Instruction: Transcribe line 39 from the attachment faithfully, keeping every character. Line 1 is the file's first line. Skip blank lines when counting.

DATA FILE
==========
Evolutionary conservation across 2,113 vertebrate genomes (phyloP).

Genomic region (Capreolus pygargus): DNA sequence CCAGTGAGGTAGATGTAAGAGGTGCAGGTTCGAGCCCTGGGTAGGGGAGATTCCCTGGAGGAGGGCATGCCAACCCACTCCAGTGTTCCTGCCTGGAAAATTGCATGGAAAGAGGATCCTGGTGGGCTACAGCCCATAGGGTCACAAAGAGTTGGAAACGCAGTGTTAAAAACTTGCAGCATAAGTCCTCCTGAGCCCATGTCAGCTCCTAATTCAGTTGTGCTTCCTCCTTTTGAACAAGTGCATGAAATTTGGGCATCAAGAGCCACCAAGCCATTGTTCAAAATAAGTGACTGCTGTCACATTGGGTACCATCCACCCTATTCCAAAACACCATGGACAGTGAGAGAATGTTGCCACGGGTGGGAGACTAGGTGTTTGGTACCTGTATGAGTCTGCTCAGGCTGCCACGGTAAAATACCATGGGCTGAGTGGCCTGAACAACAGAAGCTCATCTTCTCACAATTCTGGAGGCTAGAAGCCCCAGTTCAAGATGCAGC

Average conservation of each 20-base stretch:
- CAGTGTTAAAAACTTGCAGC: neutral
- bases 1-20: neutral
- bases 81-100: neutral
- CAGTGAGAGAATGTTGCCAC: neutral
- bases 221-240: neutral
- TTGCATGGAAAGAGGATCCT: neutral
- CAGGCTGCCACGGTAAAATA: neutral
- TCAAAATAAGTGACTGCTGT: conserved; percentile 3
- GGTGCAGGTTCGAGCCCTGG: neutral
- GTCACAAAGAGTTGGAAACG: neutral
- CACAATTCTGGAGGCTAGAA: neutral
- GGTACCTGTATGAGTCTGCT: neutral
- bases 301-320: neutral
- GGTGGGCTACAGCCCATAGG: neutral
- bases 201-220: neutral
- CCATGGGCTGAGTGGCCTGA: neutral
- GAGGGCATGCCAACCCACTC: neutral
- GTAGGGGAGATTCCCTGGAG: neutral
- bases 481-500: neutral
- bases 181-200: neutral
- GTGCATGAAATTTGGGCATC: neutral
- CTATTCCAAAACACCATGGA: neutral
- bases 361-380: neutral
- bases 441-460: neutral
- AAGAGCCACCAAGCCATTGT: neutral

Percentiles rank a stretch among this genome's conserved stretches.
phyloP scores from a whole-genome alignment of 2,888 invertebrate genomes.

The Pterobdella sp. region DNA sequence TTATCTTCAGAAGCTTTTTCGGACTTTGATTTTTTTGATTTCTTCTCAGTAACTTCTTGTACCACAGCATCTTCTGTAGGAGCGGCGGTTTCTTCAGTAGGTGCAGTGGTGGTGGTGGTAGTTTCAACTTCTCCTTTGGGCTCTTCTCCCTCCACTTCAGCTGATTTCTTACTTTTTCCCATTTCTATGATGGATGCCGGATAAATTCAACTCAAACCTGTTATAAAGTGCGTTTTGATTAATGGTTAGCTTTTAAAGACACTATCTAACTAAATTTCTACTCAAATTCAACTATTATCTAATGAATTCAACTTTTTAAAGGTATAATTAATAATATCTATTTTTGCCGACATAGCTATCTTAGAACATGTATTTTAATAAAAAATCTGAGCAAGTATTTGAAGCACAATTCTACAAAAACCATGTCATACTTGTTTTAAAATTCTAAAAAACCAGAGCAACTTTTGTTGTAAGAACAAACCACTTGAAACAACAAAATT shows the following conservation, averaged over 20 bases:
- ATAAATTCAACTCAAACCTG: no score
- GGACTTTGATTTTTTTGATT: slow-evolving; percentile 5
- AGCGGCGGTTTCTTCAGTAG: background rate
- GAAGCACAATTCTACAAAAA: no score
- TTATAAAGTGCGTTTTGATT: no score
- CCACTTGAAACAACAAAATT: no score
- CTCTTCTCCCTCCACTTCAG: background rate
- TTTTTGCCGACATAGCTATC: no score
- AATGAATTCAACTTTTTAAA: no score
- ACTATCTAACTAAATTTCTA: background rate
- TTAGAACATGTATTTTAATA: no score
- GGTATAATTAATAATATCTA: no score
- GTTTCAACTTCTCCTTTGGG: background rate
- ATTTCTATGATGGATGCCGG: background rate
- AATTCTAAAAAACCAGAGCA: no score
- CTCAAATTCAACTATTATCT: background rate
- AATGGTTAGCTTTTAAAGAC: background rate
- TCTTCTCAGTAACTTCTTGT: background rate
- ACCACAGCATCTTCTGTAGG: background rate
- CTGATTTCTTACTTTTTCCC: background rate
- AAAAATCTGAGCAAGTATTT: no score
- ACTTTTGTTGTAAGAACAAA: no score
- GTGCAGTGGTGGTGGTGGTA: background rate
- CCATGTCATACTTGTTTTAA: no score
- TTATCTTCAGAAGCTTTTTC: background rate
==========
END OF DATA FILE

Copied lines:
- TTTTTGCCGACATAGCTATC: no score